Before retiring and moving to Naples in 2003, Trachtenberg served on New Jersey school boards as a member and president, and on the boards of a hospital, a nonprofit theater, a health foundation, and an industrial development, among others. He has an accounting degree from Long Island University and completed an executive education program at Columbia University.

He was honored with the Greater Naples Leadership’s 2023 Distinguished Leadership Award earlier this month. (announcement here)

In email replies received by several community members as recently as Feb. 25 and shared with me, LoCastro described Trachtenberg as “a community leader & friend…. He has our strategy headed in a positive and aggressive direction… and is working closely with all County leadership and Commissioners….

“I work closely with Mr. Trachtenberg as well as my four fellow Commissioners — together, we are doing everything possible to come up with designated land locations, projects, incentives, etc… so we can see these long-required housing options turn into reality… rather than what they have been in the past — mere ‘discussion items’ with the can kicked down the road. Unfortunately, we have many citizens who act supportive of affordable housing projects — but are quick to remind us ‘not in their backyard.’ We are working hard to find balance and cohesion to address long-overdue required solutions to retain our workforce here in Collier County with affordable options.”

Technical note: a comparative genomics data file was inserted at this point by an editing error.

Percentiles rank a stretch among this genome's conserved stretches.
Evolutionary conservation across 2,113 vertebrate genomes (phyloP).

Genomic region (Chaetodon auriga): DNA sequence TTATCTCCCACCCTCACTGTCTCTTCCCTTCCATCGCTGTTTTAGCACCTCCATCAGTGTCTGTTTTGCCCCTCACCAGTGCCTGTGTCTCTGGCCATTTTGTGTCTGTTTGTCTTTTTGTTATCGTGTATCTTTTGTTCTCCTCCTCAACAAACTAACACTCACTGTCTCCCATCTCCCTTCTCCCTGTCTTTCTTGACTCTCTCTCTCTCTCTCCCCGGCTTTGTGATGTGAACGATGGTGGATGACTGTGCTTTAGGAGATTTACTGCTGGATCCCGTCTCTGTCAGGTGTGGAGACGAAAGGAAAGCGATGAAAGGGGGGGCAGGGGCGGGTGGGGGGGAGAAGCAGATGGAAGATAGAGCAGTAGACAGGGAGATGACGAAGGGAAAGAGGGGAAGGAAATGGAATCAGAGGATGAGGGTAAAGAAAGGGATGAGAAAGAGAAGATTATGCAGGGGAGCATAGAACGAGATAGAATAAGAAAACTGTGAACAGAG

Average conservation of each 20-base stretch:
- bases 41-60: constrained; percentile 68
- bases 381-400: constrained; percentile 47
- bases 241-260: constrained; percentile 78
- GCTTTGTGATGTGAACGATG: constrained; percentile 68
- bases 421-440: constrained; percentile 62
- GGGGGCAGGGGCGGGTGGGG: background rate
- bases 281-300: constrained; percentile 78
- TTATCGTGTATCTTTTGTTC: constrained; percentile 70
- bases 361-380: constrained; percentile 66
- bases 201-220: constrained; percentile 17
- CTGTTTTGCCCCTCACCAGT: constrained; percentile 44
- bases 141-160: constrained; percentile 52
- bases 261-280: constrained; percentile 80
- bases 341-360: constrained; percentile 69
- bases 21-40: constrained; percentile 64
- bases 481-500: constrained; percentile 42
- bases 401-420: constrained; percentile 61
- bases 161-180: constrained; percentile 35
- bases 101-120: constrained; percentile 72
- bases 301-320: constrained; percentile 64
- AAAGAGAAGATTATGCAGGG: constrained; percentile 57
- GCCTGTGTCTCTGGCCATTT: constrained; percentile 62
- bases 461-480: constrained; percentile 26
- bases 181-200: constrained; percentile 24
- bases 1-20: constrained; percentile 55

Media Coverage

Media coverage since the Feb. 28 meeting shed additional light on Hall’s motive, provided Trachtenberg’s side of the story, and sought the reaction to the firing by several Collier County nonprofit community leaders.

Hall’s Motive

Hall phoned Trachtenberg after the Feb. 28 meeting to tell him he had been removed from the AHAC by unanimous vote of the commissioners but that it wasn’t personal, according to Michael Braun at WGCU Public Media. “They decided a change was needed.”

But responding to a request for comment from WGCU on the removal of Trachtenberg, Hall said his decision to replace him was made after a letter to the editor he wrote on Feb. 15 — suggesting the firing was personal after all. (Read the Feb. 15 letter here.)